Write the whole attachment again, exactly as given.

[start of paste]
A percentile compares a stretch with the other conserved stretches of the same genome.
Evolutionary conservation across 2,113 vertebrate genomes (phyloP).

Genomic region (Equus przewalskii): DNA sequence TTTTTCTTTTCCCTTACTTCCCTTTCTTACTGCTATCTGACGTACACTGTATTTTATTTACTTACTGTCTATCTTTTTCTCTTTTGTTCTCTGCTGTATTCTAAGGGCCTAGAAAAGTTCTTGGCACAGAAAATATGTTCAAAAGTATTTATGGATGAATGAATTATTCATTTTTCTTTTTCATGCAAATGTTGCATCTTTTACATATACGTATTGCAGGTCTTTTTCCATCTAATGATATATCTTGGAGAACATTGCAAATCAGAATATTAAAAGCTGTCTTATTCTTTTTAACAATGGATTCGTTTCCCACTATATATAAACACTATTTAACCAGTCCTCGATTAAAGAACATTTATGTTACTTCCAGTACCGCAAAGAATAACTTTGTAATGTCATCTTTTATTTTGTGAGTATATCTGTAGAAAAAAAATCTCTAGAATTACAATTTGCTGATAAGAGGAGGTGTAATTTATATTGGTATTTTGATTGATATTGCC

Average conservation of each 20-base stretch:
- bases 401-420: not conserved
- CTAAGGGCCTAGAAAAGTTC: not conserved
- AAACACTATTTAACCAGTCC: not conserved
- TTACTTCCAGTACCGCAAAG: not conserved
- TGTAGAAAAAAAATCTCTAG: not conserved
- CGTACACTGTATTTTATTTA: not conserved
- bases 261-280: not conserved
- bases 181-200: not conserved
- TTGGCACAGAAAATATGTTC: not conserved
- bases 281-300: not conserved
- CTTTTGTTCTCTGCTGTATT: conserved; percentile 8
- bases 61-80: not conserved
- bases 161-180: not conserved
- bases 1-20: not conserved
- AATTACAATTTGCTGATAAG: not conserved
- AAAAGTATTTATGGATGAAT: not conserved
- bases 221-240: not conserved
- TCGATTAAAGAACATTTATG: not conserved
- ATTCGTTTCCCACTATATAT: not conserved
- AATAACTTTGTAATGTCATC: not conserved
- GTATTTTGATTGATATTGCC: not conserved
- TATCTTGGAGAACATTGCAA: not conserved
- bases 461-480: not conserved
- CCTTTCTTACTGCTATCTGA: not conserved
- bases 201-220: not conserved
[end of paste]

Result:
A percentile compares a stretch with the other conserved stretches of the same genome.
Evolutionary conservation across 2,113 vertebrate genomes (phyloP).

Genomic region (Equus przewalskii): DNA sequence TTTTTCTTTTCCCTTACTTCCCTTTCTTACTGCTATCTGACGTACACTGTATTTTATTTACTTACTGTCTATCTTTTTCTCTTTTGTTCTCTGCTGTATTCTAAGGGCCTAGAAAAGTTCTTGGCACAGAAAATATGTTCAAAAGTATTTATGGATGAATGAATTATTCATTTTTCTTTTTCATGCAAATGTTGCATCTTTTACATATACGTATTGCAGGTCTTTTTCCATCTAATGATATATCTTGGAGAACATTGCAAATCAGAATATTAAAAGCTGTCTTATTCTTTTTAACAATGGATTCGTTTCCCACTATATATAAACACTATTTAACCAGTCCTCGATTAAAGAACATTTATGTTACTTCCAGTACCGCAAAGAATAACTTTGTAATGTCATCTTTTATTTTGTGAGTATATCTGTAGAAAAAAAATCTCTAGAATTACAATTTGCTGATAAGAGGAGGTGTAATTTATATTGGTATTTTGATTGATATTGCC

Average conservation of each 20-base stretch:
- bases 401-420: not conserved
- CTAAGGGCCTAGAAAAGTTC: not conserved
- AAACACTATTTAACCAGTCC: not conserved
- TTACTTCCAGTACCGCAAAG: not conserved
- TGTAGAAAAAAAATCTCTAG: not conserved
- CGTACACTGTATTTTATTTA: not conserved
- bases 261-280: not conserved
- bases 181-200: not conserved
- TTGGCACAGAAAATATGTTC: not conserved
- bases 281-300: not conserved
- CTTTTGTTCTCTGCTGTATT: conserved; percentile 8
- bases 61-80: not conserved
- bases 161-180: not conserved
- bases 1-20: not conserved
- AATTACAATTTGCTGATAAG: not conserved
- AAAAGTATTTATGGATGAAT: not conserved
- bases 221-240: not conserved
- TCGATTAAAGAACATTTATG: not conserved
- ATTCGTTTCCCACTATATAT: not conserved
- AATAACTTTGTAATGTCATC: not conserved
- GTATTTTGATTGATATTGCC: not conserved
- TATCTTGGAGAACATTGCAA: not conserved
- bases 461-480: not conserved
- CCTTTCTTACTGCTATCTGA: not conserved
- bases 201-220: not conserved